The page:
By Henry Boyo
The Director General of the DMO, Patience Oniha, revealed, at a press briefing in Abuja on 15th August 2018 that Nigeria’s public debt, had apparently risen from well below N3Tn in 2007 to over N22.30Tn ($73.21bn) by June 2018.
Incidentally, before Buhari’s government took over in May 2015, Nigeria’s debt burden stood at N12.2tn. Inexplicably, however, despite the bloated debt level, and the steady income from Crude oil export, over the years, Nigeria became identified, earlier this year, as the prime contributor to world poverty!
The above title “CBN Don’ Kill Us, Senate Don’ Fail Us!”, was first published in July 2007; the article examines the fundamental cause of increasing debt and deepening poverty in Nigeria. Please read on.
“The biblical verse ‘my people suffer for lack of knowledge’ will probably remain, eternally true. Lack of knowledge has clearly led to individual and collective poverty, despite the bounteous resources within our reach! Regrettably, we have managed to bring down the relative poverty rating of our people, to the bottom of the international ladder, despite the abundant blessings of nature and several years of bountiful export earnings.
However, Nigerian Senators missed a golden opportunity to improve their knowledge of the operation of the Nigerian economy, when Dr. Shamsudden Usman, CBN Deputy Governor appeared for ministerial screening. More Nigerians may not be aware that the abject poverty of our people, today, can be traced to the unorthodox self-serving manipulation of the instruments of monetary and fiscal policy by our own CBN and the Finance Ministry. The panache in the CBN’s D.G. response to a question on Nigeria’s external reserves, and the Senators timid acquiescence to failed logic, may be an indication that members of the Upper House, probably know very little about how an economy works; consequently, they clearly missed the implications of Dr. Usman’s submission.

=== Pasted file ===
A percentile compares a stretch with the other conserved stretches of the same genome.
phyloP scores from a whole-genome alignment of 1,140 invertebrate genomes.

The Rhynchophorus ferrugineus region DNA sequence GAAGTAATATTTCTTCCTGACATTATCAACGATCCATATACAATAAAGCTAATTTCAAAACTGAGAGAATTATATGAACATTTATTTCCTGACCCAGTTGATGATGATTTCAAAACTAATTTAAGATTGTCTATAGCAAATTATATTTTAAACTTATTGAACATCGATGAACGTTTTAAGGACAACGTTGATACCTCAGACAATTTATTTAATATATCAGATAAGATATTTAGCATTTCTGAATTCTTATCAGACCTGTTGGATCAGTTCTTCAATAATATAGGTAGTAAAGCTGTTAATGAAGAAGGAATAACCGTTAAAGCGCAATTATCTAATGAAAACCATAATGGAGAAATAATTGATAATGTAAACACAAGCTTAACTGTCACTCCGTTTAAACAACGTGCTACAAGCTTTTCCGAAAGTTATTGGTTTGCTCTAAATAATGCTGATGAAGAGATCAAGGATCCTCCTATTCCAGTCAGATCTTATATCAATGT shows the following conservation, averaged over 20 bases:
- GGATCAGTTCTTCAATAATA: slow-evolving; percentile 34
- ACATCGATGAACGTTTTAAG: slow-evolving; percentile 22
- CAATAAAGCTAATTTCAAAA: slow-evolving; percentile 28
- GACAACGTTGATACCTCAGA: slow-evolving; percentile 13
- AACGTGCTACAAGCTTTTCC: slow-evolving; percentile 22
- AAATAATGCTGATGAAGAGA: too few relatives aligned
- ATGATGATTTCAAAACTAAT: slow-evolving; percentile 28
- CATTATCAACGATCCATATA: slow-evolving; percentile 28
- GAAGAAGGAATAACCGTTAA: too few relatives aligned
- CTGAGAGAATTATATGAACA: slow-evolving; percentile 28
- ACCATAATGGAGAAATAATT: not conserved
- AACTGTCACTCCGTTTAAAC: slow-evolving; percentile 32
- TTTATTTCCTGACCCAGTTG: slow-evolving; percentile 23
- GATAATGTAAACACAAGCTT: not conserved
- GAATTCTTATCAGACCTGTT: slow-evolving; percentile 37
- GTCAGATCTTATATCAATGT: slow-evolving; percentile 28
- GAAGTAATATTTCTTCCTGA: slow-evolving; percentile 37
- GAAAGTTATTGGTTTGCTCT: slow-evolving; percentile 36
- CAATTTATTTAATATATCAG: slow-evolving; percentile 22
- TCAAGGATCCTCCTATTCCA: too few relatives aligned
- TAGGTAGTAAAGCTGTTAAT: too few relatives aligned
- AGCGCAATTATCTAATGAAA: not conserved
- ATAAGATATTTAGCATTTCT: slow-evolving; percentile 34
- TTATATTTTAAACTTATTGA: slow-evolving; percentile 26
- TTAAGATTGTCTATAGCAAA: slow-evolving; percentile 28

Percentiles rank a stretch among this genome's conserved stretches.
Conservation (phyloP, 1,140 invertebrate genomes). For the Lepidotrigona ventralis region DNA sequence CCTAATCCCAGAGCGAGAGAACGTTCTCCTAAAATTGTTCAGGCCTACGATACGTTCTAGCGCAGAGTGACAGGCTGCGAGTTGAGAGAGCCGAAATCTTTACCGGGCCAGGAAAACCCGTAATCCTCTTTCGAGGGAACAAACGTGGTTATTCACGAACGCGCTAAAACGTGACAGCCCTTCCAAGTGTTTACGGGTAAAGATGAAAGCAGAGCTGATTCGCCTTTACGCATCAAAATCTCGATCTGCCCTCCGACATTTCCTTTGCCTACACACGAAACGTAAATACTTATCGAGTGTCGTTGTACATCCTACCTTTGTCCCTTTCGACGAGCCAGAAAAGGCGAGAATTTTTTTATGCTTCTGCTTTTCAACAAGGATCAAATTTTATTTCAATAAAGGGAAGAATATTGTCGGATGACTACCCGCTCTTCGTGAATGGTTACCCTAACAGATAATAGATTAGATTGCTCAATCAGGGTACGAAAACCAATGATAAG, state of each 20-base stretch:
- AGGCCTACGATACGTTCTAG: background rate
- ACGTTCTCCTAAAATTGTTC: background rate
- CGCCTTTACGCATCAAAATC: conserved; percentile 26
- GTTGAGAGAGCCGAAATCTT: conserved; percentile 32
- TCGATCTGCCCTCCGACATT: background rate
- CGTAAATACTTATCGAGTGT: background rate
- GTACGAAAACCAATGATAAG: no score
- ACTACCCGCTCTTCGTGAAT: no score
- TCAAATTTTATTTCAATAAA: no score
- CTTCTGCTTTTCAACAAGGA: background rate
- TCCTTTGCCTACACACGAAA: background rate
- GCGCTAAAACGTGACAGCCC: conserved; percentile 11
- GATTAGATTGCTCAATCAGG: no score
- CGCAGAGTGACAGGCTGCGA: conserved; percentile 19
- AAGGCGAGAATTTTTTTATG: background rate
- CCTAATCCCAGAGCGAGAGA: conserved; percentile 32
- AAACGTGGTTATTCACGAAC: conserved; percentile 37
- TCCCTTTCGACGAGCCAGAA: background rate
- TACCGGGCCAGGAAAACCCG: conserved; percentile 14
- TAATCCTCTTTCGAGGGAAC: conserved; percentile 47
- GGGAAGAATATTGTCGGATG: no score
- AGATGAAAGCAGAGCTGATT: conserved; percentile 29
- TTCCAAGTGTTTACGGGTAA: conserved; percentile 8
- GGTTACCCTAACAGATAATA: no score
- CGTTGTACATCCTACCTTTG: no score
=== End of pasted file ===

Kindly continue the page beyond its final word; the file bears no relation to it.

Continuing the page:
To facilitate our comprehension, the following excerpts are from the ministerial candidate’s ‘sordid’ revelations: “If you break down this $43 billion (reserves), about $31 billion or 71% belongs to the CBN. We are like a bureau de change.
The money was earned by the federation; they brought the dollar to the CBN. We took the dollar and gave them naira and they have spent the money. So, all the three tiers of government have shared this $31 billion and spent it. It is like you go to a bureau de change: they give you naira; you go and spend it, then you come back looking at the dollar and say the money is there”.
“So, $31.3 billion of this money is not available for spending…. The only amount available in the Federation Account for distribution, which is the so-called Excess Crude is about $9.9 billion…” (D.Independent, 8/7/2007, pg. A3)
If anything, the above narration vindicates my insistent observations, in this column, of the obtuse manner, in which, our dollar export earnings are suicidally infused into the economy. But much more than that, Dr. Usman’s revelations raise a host of questions which glaringly beg for answers.
It is unfortunate that Usman appears comfortable to see the role of CBN as no different from that of forex mallams at Martins Street or Alade Market; however, what is more disturbing is his patently false claim that the dollars earned, by the federation, were brought to CBN for changing; the question is, who brought the billions of dollars to CBN, and which of the constitutional beneficiaries (i.e. the three-tiers of government and Ministries and Development Agencies) approached CBN to exchange their dollar allocations to naira?